7. Along those same lines, some questions will look for faulty logic in arguments. This is usually a leap from a little bit of fact to a whole lot of opinion. For instance, if I state that a Chevy Nova beats nothing, and if I then state that nothing beats a Mercedes, can I draw the conclusion that, therefore, a Chevy Nova beats a Mercedes? What if I have an argument that advocates Americans eating more sugar because people in our society need to be sweeter and sugar is logically the sweetest substance around? Do you see a problem with this logic? Read persuasive passages carefully to determine when the writer is actually using facts and when he adds a little opinion to them or assumes something that just can't be correct.
  8. Get out the old English literature textbook and make sure you know the definitions of theme, character, tone, setting, mood, plot, and point of view.
  9. Can you pick out a simile, a metaphor, and a hyperbole? Can you recognize personification and imagery?
  10. When taking this exam, I would encourage you to read the questions (not the answers to them...just the questions), read the passage, and then read the questions. I advocate this because it gives you a way of knowing what you are going to be looking for when you start reading. Remember, you can write in the AHSGE test booklets, so underline or circle the parts that seem familiar and then keep reading. Don't stop and go back to answer something. So many questions require you to draw conclusions or summarize that stopping in the middle of a passage just throws you off. Keep reading. When you get to the end, go back and answer the questions by referring to your "underlines" and circles" from the text. One of my students who had great difficulty with the reading test said the strategy that finally worked for him was to read the passage and answer the questions, then read the passage again with his answers covered to verify that he would answer the same way twice. If he did not, he triple-checked that answer!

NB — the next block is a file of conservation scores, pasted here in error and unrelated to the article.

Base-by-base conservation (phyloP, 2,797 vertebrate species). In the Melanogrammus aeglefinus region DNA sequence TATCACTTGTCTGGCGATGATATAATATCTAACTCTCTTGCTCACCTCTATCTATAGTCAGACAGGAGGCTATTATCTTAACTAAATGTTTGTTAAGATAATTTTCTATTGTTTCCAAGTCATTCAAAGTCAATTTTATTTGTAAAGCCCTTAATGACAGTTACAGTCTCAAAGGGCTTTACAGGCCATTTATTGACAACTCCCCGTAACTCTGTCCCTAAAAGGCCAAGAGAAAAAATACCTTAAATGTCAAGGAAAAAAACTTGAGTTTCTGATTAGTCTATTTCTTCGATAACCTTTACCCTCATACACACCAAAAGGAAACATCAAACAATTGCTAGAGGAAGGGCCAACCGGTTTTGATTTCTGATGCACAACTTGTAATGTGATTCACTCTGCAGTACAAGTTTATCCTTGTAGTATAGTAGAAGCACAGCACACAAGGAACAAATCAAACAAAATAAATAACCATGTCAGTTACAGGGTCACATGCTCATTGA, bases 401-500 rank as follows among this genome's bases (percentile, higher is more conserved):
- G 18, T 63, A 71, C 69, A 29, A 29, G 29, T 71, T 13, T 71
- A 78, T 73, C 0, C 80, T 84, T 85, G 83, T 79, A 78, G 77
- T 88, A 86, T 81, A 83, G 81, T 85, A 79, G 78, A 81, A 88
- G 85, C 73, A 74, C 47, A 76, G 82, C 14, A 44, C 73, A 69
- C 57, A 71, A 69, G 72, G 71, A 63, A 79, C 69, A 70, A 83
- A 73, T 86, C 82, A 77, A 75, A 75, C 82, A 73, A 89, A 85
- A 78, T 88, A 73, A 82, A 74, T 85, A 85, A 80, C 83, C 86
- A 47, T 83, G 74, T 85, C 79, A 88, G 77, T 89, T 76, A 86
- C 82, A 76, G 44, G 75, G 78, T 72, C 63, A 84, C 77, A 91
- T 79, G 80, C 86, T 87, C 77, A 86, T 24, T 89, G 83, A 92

11. Don't jump back and forth between the test and the answer document. Stay focused. Take the entire test by marking your answers and notes in the book. When you feel comfortable with your responses, pullout the answer document and bubble-in those answers. Not only does this allow you to focus on the test questions when you are reading, it allows you to focus on making clean and accurate pencil marks with few erasures on that answer document.
Everything above is the direct result of the hard work of Susan Hayes, Principal in the Hartselle City School System.  Thank You!